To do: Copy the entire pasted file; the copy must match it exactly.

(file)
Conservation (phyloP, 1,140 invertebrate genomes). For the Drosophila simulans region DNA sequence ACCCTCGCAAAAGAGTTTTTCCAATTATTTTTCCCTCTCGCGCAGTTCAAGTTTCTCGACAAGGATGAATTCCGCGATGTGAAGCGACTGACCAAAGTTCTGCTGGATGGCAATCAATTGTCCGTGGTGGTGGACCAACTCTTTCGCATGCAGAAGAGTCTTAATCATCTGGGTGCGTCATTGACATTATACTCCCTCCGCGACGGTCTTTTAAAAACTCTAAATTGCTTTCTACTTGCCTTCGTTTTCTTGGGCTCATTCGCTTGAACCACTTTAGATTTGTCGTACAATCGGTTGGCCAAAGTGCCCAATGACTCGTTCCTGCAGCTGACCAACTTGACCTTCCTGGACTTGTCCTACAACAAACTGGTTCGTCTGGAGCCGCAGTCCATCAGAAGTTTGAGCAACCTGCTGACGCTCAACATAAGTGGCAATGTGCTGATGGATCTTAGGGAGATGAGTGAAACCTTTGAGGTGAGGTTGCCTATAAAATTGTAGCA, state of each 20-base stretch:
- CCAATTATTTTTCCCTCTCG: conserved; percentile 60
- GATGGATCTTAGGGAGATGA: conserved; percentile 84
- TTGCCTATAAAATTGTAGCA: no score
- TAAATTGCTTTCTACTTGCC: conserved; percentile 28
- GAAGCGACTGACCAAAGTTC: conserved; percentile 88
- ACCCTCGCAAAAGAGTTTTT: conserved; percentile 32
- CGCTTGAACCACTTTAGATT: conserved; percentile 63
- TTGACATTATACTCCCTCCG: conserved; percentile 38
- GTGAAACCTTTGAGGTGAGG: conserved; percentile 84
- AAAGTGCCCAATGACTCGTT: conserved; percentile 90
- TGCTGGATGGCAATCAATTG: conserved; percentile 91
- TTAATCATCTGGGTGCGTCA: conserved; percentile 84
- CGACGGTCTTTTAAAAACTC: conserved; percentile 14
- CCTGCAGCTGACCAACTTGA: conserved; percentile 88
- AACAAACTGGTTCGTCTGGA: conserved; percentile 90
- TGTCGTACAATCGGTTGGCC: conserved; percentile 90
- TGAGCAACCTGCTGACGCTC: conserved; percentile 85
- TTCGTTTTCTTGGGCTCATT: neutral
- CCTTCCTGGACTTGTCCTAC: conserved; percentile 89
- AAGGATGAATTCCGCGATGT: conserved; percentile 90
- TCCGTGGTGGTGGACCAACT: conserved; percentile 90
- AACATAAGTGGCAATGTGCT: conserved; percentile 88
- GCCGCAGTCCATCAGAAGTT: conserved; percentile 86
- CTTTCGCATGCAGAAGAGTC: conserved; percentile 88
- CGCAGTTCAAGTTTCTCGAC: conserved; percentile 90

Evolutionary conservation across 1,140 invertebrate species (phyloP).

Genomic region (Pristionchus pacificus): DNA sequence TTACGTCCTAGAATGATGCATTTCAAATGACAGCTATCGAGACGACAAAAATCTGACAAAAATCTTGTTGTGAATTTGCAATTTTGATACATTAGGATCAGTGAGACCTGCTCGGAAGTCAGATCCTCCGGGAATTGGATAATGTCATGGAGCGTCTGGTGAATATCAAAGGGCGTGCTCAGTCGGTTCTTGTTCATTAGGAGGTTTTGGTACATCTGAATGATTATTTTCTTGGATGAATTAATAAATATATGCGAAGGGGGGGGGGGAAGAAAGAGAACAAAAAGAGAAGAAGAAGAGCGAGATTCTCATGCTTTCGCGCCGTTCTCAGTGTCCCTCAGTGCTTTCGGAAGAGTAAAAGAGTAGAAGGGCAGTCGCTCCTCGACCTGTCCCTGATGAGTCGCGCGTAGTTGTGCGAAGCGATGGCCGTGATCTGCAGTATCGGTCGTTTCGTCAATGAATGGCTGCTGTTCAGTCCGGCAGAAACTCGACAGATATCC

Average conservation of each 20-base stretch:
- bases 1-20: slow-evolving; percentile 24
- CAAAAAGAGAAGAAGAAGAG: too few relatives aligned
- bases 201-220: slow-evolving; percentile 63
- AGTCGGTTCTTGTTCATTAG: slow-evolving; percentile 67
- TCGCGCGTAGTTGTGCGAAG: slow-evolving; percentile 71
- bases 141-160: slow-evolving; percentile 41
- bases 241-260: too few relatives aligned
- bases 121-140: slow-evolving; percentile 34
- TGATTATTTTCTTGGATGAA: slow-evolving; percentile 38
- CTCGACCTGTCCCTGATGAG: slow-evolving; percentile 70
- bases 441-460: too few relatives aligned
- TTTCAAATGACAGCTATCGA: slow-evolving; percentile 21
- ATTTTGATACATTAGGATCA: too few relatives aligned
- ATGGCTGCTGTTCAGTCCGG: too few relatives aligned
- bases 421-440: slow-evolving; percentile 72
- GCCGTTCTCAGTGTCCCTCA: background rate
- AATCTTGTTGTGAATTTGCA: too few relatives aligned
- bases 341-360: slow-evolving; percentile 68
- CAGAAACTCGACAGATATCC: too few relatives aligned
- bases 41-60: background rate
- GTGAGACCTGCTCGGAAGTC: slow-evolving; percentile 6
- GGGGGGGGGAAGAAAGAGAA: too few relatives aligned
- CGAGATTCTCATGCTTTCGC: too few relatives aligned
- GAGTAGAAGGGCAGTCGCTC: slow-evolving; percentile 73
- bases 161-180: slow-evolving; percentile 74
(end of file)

Conservation (phyloP, 1,140 invertebrate genomes). For the Drosophila simulans region DNA sequence ACCCTCGCAAAAGAGTTTTTCCAATTATTTTTCCCTCTCGCGCAGTTCAAGTTTCTCGACAAGGATGAATTCCGCGATGTGAAGCGACTGACCAAAGTTCTGCTGGATGGCAATCAATTGTCCGTGGTGGTGGACCAACTCTTTCGCATGCAGAAGAGTCTTAATCATCTGGGTGCGTCATTGACATTATACTCCCTCCGCGACGGTCTTTTAAAAACTCTAAATTGCTTTCTACTTGCCTTCGTTTTCTTGGGCTCATTCGCTTGAACCACTTTAGATTTGTCGTACAATCGGTTGGCCAAAGTGCCCAATGACTCGTTCCTGCAGCTGACCAACTTGACCTTCCTGGACTTGTCCTACAACAAACTGGTTCGTCTGGAGCCGCAGTCCATCAGAAGTTTGAGCAACCTGCTGACGCTCAACATAAGTGGCAATGTGCTGATGGATCTTAGGGAGATGAGTGAAACCTTTGAGGTGAGGTTGCCTATAAAATTGTAGCA, state of each 20-base stretch:
- CCAATTATTTTTCCCTCTCG: conserved; percentile 60
- GATGGATCTTAGGGAGATGA: conserved; percentile 84
- TTGCCTATAAAATTGTAGCA: no score
- TAAATTGCTTTCTACTTGCC: conserved; percentile 28
- GAAGCGACTGACCAAAGTTC: conserved; percentile 88
- ACCCTCGCAAAAGAGTTTTT: conserved; percentile 32
- CGCTTGAACCACTTTAGATT: conserved; percentile 63
- TTGACATTATACTCCCTCCG: conserved; percentile 38
- GTGAAACCTTTGAGGTGAGG: conserved; percentile 84
- AAAGTGCCCAATGACTCGTT: conserved; percentile 90
- TGCTGGATGGCAATCAATTG: conserved; percentile 91
- TTAATCATCTGGGTGCGTCA: conserved; percentile 84
- CGACGGTCTTTTAAAAACTC: conserved; percentile 14
- CCTGCAGCTGACCAACTTGA: conserved; percentile 88
- AACAAACTGGTTCGTCTGGA: conserved; percentile 90
- TGTCGTACAATCGGTTGGCC: conserved; percentile 90
- TGAGCAACCTGCTGACGCTC: conserved; percentile 85
- TTCGTTTTCTTGGGCTCATT: neutral
- CCTTCCTGGACTTGTCCTAC: conserved; percentile 89
- AAGGATGAATTCCGCGATGT: conserved; percentile 90
- TCCGTGGTGGTGGACCAACT: conserved; percentile 90
- AACATAAGTGGCAATGTGCT: conserved; percentile 88
- GCCGCAGTCCATCAGAAGTT: conserved; percentile 86
- CTTTCGCATGCAGAAGAGTC: conserved; percentile 88
- CGCAGTTCAAGTTTCTCGAC: conserved; percentile 90

Evolutionary conservation across 1,140 invertebrate species (phyloP).

Genomic region (Pristionchus pacificus): DNA sequence TTACGTCCTAGAATGATGCATTTCAAATGACAGCTATCGAGACGACAAAAATCTGACAAAAATCTTGTTGTGAATTTGCAATTTTGATACATTAGGATCAGTGAGACCTGCTCGGAAGTCAGATCCTCCGGGAATTGGATAATGTCATGGAGCGTCTGGTGAATATCAAAGGGCGTGCTCAGTCGGTTCTTGTTCATTAGGAGGTTTTGGTACATCTGAATGATTATTTTCTTGGATGAATTAATAAATATATGCGAAGGGGGGGGGGGAAGAAAGAGAACAAAAAGAGAAGAAGAAGAGCGAGATTCTCATGCTTTCGCGCCGTTCTCAGTGTCCCTCAGTGCTTTCGGAAGAGTAAAAGAGTAGAAGGGCAGTCGCTCCTCGACCTGTCCCTGATGAGTCGCGCGTAGTTGTGCGAAGCGATGGCCGTGATCTGCAGTATCGGTCGTTTCGTCAATGAATGGCTGCTGTTCAGTCCGGCAGAAACTCGACAGATATCC

Average conservation of each 20-base stretch:
- bases 1-20: slow-evolving; percentile 24
- CAAAAAGAGAAGAAGAAGAG: too few relatives aligned
- bases 201-220: slow-evolving; percentile 63
- AGTCGGTTCTTGTTCATTAG: slow-evolving; percentile 67
- TCGCGCGTAGTTGTGCGAAG: slow-evolving; percentile 71
- bases 141-160: slow-evolving; percentile 41
- bases 241-260: too few relatives aligned
- bases 121-140: slow-evolving; percentile 34
- TGATTATTTTCTTGGATGAA: slow-evolving; percentile 38
- CTCGACCTGTCCCTGATGAG: slow-evolving; percentile 70
- bases 441-460: too few relatives aligned
- TTTCAAATGACAGCTATCGA: slow-evolving; percentile 21
- ATTTTGATACATTAGGATCA: too few relatives aligned
- ATGGCTGCTGTTCAGTCCGG: too few relatives aligned
- bases 421-440: slow-evolving; percentile 72
- GCCGTTCTCAGTGTCCCTCA: background rate
- AATCTTGTTGTGAATTTGCA: too few relatives aligned
- bases 341-360: slow-evolving; percentile 68
- CAGAAACTCGACAGATATCC: too few relatives aligned
- bases 41-60: background rate
- GTGAGACCTGCTCGGAAGTC: slow-evolving; percentile 6
- GGGGGGGGGAAGAAAGAGAA: too few relatives aligned
- CGAGATTCTCATGCTTTCGC: too few relatives aligned
- GAGTAGAAGGGCAGTCGCTC: slow-evolving; percentile 73
- bases 161-180: slow-evolving; percentile 74